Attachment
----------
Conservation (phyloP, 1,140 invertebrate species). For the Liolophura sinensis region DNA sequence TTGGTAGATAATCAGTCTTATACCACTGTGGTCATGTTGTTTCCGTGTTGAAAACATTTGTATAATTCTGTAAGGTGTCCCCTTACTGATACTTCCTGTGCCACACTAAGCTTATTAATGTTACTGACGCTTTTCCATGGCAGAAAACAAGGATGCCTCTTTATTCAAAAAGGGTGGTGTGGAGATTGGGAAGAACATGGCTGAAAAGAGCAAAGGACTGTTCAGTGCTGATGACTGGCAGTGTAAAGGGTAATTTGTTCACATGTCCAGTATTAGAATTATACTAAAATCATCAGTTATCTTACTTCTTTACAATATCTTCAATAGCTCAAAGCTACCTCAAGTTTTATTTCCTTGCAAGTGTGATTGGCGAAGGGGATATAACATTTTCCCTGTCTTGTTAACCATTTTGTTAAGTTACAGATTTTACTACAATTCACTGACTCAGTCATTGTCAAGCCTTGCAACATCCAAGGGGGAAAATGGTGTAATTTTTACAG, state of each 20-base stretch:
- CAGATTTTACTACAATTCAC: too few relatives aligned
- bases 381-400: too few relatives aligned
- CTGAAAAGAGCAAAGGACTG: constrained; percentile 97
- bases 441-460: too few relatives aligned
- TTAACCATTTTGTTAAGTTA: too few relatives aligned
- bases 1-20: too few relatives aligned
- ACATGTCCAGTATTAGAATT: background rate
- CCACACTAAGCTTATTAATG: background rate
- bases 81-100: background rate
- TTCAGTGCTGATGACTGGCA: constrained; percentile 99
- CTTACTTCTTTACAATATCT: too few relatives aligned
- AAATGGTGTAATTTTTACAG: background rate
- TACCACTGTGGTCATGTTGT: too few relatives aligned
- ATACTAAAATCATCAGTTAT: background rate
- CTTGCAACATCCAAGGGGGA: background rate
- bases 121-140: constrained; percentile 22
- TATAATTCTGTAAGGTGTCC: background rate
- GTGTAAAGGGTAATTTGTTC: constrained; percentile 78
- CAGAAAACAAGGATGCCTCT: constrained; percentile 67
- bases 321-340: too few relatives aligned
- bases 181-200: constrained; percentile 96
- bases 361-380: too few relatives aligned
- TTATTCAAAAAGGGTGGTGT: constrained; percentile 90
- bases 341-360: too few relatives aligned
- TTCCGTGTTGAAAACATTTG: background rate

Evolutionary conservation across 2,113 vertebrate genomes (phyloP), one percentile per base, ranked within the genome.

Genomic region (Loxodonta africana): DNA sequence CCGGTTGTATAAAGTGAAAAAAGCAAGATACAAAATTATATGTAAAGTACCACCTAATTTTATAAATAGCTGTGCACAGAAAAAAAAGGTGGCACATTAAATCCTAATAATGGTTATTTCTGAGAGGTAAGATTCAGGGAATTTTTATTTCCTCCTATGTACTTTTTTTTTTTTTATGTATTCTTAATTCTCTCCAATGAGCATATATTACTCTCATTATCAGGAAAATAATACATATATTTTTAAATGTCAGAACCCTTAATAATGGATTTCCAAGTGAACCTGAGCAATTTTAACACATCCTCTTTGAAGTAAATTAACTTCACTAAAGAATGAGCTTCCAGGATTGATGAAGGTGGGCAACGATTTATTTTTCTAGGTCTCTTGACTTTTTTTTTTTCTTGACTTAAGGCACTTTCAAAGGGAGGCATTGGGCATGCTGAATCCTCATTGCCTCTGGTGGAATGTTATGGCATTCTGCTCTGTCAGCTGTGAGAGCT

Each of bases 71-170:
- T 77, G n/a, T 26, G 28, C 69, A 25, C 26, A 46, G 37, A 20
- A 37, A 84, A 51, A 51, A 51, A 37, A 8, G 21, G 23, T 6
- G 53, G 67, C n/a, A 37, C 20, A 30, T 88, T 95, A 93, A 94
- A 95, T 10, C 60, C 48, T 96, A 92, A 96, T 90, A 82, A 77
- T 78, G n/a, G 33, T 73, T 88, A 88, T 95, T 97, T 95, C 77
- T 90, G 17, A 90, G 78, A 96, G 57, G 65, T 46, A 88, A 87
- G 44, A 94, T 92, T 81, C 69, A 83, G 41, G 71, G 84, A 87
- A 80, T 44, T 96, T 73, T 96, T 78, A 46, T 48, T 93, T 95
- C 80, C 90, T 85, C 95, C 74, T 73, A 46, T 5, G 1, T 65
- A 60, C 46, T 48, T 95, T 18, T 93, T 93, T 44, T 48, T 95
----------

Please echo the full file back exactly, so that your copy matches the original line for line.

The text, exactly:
Conservation (phyloP, 1,140 invertebrate species). For the Liolophura sinensis region DNA sequence TTGGTAGATAATCAGTCTTATACCACTGTGGTCATGTTGTTTCCGTGTTGAAAACATTTGTATAATTCTGTAAGGTGTCCCCTTACTGATACTTCCTGTGCCACACTAAGCTTATTAATGTTACTGACGCTTTTCCATGGCAGAAAACAAGGATGCCTCTTTATTCAAAAAGGGTGGTGTGGAGATTGGGAAGAACATGGCTGAAAAGAGCAAAGGACTGTTCAGTGCTGATGACTGGCAGTGTAAAGGGTAATTTGTTCACATGTCCAGTATTAGAATTATACTAAAATCATCAGTTATCTTACTTCTTTACAATATCTTCAATAGCTCAAAGCTACCTCAAGTTTTATTTCCTTGCAAGTGTGATTGGCGAAGGGGATATAACATTTTCCCTGTCTTGTTAACCATTTTGTTAAGTTACAGATTTTACTACAATTCACTGACTCAGTCATTGTCAAGCCTTGCAACATCCAAGGGGGAAAATGGTGTAATTTTTACAG, state of each 20-base stretch:
- CAGATTTTACTACAATTCAC: too few relatives aligned
- bases 381-400: too few relatives aligned
- CTGAAAAGAGCAAAGGACTG: constrained; percentile 97
- bases 441-460: too few relatives aligned
- TTAACCATTTTGTTAAGTTA: too few relatives aligned
- bases 1-20: too few relatives aligned
- ACATGTCCAGTATTAGAATT: background rate
- CCACACTAAGCTTATTAATG: background rate
- bases 81-100: background rate
- TTCAGTGCTGATGACTGGCA: constrained; percentile 99
- CTTACTTCTTTACAATATCT: too few relatives aligned
- AAATGGTGTAATTTTTACAG: background rate
- TACCACTGTGGTCATGTTGT: too few relatives aligned
- ATACTAAAATCATCAGTTAT: background rate
- CTTGCAACATCCAAGGGGGA: background rate
- bases 121-140: constrained; percentile 22
- TATAATTCTGTAAGGTGTCC: background rate
- GTGTAAAGGGTAATTTGTTC: constrained; percentile 78
- CAGAAAACAAGGATGCCTCT: constrained; percentile 67
- bases 321-340: too few relatives aligned
- bases 181-200: constrained; percentile 96
- bases 361-380: too few relatives aligned
- TTATTCAAAAAGGGTGGTGT: constrained; percentile 90
- bases 341-360: too few relatives aligned
- TTCCGTGTTGAAAACATTTG: background rate

Evolutionary conservation across 2,113 vertebrate genomes (phyloP), one percentile per base, ranked within the genome.

Genomic region (Loxodonta africana): DNA sequence CCGGTTGTATAAAGTGAAAAAAGCAAGATACAAAATTATATGTAAAGTACCACCTAATTTTATAAATAGCTGTGCACAGAAAAAAAAGGTGGCACATTAAATCCTAATAATGGTTATTTCTGAGAGGTAAGATTCAGGGAATTTTTATTTCCTCCTATGTACTTTTTTTTTTTTTATGTATTCTTAATTCTCTCCAATGAGCATATATTACTCTCATTATCAGGAAAATAATACATATATTTTTAAATGTCAGAACCCTTAATAATGGATTTCCAAGTGAACCTGAGCAATTTTAACACATCCTCTTTGAAGTAAATTAACTTCACTAAAGAATGAGCTTCCAGGATTGATGAAGGTGGGCAACGATTTATTTTTCTAGGTCTCTTGACTTTTTTTTTTTCTTGACTTAAGGCACTTTCAAAGGGAGGCATTGGGCATGCTGAATCCTCATTGCCTCTGGTGGAATGTTATGGCATTCTGCTCTGTCAGCTGTGAGAGCT

Each of bases 71-170:
- T 77, G n/a, T 26, G 28, C 69, A 25, C 26, A 46, G 37, A 20
- A 37, A 84, A 51, A 51, A 51, A 37, A 8, G 21, G 23, T 6
- G 53, G 67, C n/a, A 37, C 20, A 30, T 88, T 95, A 93, A 94
- A 95, T 10, C 60, C 48, T 96, A 92, A 96, T 90, A 82, A 77
- T 78, G n/a, G 33, T 73, T 88, A 88, T 95, T 97, T 95, C 77
- T 90, G 17, A 90, G 78, A 96, G 57, G 65, T 46, A 88, A 87
- G 44, A 94, T 92, T 81, C 69, A 83, G 41, G 71, G 84, A 87
- A 80, T 44, T 96, T 73, T 96, T 78, A 46, T 48, T 93, T 95
- C 80, C 90, T 85, C 95, C 74, T 73, A 46, T 5, G 1, T 65
- A 60, C 46, T 48, T 95, T 18, T 93, T 93, T 44, T 48, T 95